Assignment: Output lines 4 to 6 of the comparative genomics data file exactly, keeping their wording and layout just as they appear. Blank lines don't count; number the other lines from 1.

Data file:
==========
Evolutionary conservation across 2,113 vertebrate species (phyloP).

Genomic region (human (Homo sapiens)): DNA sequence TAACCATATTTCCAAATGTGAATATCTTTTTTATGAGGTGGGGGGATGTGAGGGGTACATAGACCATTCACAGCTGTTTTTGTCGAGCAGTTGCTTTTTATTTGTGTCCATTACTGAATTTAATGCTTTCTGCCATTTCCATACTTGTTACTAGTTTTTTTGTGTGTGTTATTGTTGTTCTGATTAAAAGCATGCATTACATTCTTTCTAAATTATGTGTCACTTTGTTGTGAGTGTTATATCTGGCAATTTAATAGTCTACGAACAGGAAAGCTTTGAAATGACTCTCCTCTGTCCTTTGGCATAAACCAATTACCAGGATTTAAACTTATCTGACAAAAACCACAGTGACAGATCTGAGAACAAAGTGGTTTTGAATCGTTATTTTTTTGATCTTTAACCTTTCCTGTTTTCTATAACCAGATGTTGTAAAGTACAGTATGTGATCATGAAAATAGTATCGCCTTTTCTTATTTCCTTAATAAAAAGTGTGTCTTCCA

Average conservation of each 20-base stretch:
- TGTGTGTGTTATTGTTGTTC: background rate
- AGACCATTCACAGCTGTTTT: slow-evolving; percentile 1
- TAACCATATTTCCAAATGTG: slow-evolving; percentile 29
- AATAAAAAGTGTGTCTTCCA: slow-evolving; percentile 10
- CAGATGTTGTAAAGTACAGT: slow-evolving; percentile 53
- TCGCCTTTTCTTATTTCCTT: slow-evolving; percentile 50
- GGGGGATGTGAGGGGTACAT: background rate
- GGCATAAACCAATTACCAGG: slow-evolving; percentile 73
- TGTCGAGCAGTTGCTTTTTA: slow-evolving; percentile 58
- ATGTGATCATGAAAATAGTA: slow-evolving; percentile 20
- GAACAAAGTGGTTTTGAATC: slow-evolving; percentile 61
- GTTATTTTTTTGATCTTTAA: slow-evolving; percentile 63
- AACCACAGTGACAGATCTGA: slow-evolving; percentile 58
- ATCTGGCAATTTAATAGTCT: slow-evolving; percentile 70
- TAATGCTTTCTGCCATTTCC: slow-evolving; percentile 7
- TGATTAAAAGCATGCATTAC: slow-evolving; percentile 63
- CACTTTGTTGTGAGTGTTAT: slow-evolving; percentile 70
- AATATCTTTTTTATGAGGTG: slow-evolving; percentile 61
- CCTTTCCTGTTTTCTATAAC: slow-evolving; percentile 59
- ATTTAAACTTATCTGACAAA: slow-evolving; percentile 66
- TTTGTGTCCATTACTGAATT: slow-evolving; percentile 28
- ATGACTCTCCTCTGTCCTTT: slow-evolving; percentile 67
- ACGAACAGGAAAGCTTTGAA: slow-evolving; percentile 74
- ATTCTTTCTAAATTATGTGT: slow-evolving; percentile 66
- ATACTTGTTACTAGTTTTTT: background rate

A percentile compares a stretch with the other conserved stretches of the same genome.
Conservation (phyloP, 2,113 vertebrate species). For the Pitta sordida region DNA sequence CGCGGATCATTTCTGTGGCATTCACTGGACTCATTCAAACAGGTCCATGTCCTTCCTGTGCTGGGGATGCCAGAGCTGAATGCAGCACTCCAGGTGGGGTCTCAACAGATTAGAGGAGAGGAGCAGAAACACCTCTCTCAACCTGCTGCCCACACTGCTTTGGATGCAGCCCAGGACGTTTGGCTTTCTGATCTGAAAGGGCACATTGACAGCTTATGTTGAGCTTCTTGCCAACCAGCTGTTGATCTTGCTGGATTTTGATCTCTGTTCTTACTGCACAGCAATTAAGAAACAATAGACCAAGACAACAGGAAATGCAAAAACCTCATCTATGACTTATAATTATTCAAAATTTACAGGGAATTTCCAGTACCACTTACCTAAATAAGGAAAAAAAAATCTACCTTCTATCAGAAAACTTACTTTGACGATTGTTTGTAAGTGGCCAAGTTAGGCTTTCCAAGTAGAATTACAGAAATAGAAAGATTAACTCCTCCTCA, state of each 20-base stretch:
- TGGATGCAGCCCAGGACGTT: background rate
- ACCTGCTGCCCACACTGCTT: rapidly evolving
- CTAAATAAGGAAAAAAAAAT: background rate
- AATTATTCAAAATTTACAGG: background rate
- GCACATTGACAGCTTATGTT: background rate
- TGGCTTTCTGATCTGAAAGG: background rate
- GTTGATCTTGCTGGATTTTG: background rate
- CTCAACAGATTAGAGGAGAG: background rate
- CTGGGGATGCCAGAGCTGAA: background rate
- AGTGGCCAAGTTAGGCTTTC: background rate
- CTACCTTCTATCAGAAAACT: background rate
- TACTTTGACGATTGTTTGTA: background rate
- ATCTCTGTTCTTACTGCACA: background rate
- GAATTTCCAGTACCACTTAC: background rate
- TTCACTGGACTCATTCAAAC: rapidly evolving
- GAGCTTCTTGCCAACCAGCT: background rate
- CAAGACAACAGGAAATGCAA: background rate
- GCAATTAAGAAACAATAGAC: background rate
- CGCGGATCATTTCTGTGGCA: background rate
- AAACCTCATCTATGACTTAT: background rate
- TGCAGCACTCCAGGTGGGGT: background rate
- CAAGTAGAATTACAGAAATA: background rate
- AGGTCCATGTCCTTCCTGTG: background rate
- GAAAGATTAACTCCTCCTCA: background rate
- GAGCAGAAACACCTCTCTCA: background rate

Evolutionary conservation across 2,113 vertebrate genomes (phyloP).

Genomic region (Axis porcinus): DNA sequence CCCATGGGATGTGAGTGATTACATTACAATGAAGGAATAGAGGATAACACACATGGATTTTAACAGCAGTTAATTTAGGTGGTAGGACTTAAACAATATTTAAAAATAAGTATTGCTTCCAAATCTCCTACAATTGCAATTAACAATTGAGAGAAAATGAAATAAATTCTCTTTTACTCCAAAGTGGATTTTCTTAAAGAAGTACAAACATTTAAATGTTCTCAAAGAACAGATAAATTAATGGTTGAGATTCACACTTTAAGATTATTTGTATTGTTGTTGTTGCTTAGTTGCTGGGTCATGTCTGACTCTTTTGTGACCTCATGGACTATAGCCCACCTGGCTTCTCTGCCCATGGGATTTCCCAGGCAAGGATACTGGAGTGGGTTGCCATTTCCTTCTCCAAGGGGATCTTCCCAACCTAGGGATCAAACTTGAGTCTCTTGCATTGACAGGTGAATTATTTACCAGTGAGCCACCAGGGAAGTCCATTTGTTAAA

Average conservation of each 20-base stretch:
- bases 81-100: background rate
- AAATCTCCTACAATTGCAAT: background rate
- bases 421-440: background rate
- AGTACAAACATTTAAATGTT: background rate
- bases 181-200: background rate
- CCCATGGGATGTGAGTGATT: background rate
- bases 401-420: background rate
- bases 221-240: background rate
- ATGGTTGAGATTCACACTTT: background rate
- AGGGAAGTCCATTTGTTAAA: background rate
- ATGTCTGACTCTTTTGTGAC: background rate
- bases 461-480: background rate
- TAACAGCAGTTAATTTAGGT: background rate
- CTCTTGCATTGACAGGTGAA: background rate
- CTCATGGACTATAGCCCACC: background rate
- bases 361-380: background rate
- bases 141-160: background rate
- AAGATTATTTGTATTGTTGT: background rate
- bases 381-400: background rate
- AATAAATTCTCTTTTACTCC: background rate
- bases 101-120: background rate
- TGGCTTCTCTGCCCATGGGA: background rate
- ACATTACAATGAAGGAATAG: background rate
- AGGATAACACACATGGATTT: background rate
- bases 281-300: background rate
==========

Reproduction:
- TGTGTGTGTTATTGTTGTTC: background rate
- AGACCATTCACAGCTGTTTT: slow-evolving; percentile 1
- TAACCATATTTCCAAATGTG: slow-evolving; percentile 29